The fact that most terpenoid compounds are common components of the human diet and “generally recognized as safe” by the Food and Drug Administration has made research possible, and scientists employed by flavor and fragrances manufacturers have investigated their properties over the years. But the terpenoids “remain understudied” in terms of therapeutic potential, according to Russo.

His paper mustered all the evidence —proof in some cases, hints in others— that cannabinoids and terpenoids can work in concert to abate symptoms of pain, inflammation, depression, anxiety, addiction, epilepsy, cancer, fungal and bacterial infections, including methicillin-resistant Staphylococcus aureus (MRSA, which kills more Americans nowadays than AIDS) and other illnesses.

Jeffrey Hergenrather, MD, president of the Society of Cannabis Clinicians, who heard Russo’s presentation in Israel, expects its publication to “generate great interest in terpenes among medical cannabis users as well as physicians.” The SCC recently began collecting data on patients’ responses to CBD-rich Cannabis. Future surveys will seek to document which other cannabinoids and which terpenoids are associated with which effects.

The “Entourage Effect”

The conference at which Russo presented his paper was held at Hebrew University, Jerusalem, where Raphael Mechoulam directs a lab, in honor of Mechoulam’s 80th birthday.

In 1999 Mechoulam co-authored a paper with Shimon Ben-Shabat suggesting that cannabinoids made in the body work by means of an “entourage effect.” They had found that the endocannabinoid 2-AG (2-arachidonoylglycerol), when administered with two related compounds, would bind more readily at the cannabinoid receptors and exert more pronounced behavioral effect on mice.

To pharmacologists who customarily designed experiments aimed at finding the active ingredient, this had heavy implications. Mechoulam spelled them out: “Biochemically active natural products, from either plant or animal origin, are in many instances accompanied by chemically related though biologically inactive constituents. Very seldom is the biological activity of the active constituent assayed together with inactive ‘entourage’ compounds. Investigations of the effect of the active component in the presence of its ‘entourage’ compounds may lead to results that differ from those observed with the active component only.”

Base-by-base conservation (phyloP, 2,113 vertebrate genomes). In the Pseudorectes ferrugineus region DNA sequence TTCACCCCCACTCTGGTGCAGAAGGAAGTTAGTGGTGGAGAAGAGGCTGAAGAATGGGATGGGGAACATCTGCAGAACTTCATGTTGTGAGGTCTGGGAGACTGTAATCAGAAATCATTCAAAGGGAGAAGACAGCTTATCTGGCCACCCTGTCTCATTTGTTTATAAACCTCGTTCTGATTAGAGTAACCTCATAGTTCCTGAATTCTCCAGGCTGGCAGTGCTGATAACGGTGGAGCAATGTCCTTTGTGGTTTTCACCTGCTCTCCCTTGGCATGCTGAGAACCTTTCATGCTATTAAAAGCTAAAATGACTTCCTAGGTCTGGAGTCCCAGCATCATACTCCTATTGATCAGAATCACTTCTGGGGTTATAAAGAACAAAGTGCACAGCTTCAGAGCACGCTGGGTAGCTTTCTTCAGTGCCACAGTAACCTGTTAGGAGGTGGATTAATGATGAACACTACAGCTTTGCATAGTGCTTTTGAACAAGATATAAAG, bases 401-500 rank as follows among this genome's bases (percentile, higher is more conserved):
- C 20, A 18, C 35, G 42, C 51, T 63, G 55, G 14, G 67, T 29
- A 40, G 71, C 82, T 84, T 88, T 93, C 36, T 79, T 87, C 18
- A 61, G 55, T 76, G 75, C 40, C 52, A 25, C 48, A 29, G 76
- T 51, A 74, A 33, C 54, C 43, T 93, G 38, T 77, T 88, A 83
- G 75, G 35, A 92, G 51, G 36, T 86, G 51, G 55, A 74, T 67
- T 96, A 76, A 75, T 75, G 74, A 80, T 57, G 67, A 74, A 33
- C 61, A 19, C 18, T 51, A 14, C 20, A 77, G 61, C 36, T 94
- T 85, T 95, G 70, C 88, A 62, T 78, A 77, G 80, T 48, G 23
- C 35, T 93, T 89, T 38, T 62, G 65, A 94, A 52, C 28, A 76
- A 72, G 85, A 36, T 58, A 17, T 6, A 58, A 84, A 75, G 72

In 2001 John McPartland and Russo published a paper in the Journal of Cannabis Therapeutics applying the “entourage” concept to the plant itself. “Good evidence shows that secondary compounds in cannabis may enhance the beneficial effects of THC... and reduce THC-induced anxiety, cholinergic deficits, and immunosuppresion,” they wrote. “Cannabis terpenoids and flavonoids may also increase cerebral blood flow, enhance cortical activity, kill respiratory pathogens, and provide anti-inflammatory activity.”

A decade later, Russo is substantiating the molecular-teamwork hypothesis and expanding on it. His BJP paper, “Taming THC: potential cannabis synergy and phytocannabinoid-terpenoid entourage effects,” contains 304 citations.

Although the paper takes the form of a review of the literature, Russo’s perspective is forward-looking and practical. The paper can be read as a strategic guide for breeding and/or blending Cannabis so as to maximize specific medical effects. Its structure is straightforward:

1. Russo cites studies documenting the beneficial effects of THC, CBD, CBC, THCV, CBDV, CBG and CBN (noting the adverse effects attributed to THC).

2. He cites studies documenting the beneficial effects of Limonene, α-Pinene, Myrcene, Linalool, β-Caryophyllene, Caryophyllene Oxide, Nerolidol, and Phytol.

3. He notes which cannabinoid effects would be augmented by which terpenoids, and which terpenoid effects would be augmented by which cannabinoids.

There is a huge body of information to convey, and Russo’s style is compressed —documented fact after documented fact after documented fact, with insights positioned fittingly. The slides he showed in Israel have been integrated into two full-page tables for the BJP paper, listing the relevant studies and the cannabinoid-terpenoid combinations likely to produce a desired effect. The paper is well worth reading. My summary and the disjointed highlights that follow cannot do justice to Russo’s carefully constructed thesis.

The Cannabinoids Formerly Known as Minor (CFKMs)

The extensive breeding program directed by GW Pharmaceuticals’ Etienne de Meijer has yielded plants rich in CBD, CBC, CBG, and THCV.

Cannabichromene (CBC) is produced early in the plant’s life cycle according to a paper published by de Meijer in 2009. Citing de Meijer’s co-worker David Potter, Russo notes that “An innovative technique employing cold water extraction of immature leaf matter from selectively bred cannabis chemotypes yields a high-CBC ‘enriched trichrome preparation.’”

Cannabigerolic acid (CBGA), the precursor of THC, CBD, and CBC in their acid forms, is usually found at low concentrations. “But recent breeding work has yielded cannabis chemotypes lacking in downstream enzymes that express 100% of their phytocannabinoid content as CBG,” according to Russo. (More details are provided on GW Pharmaceuticals’ very informative website.)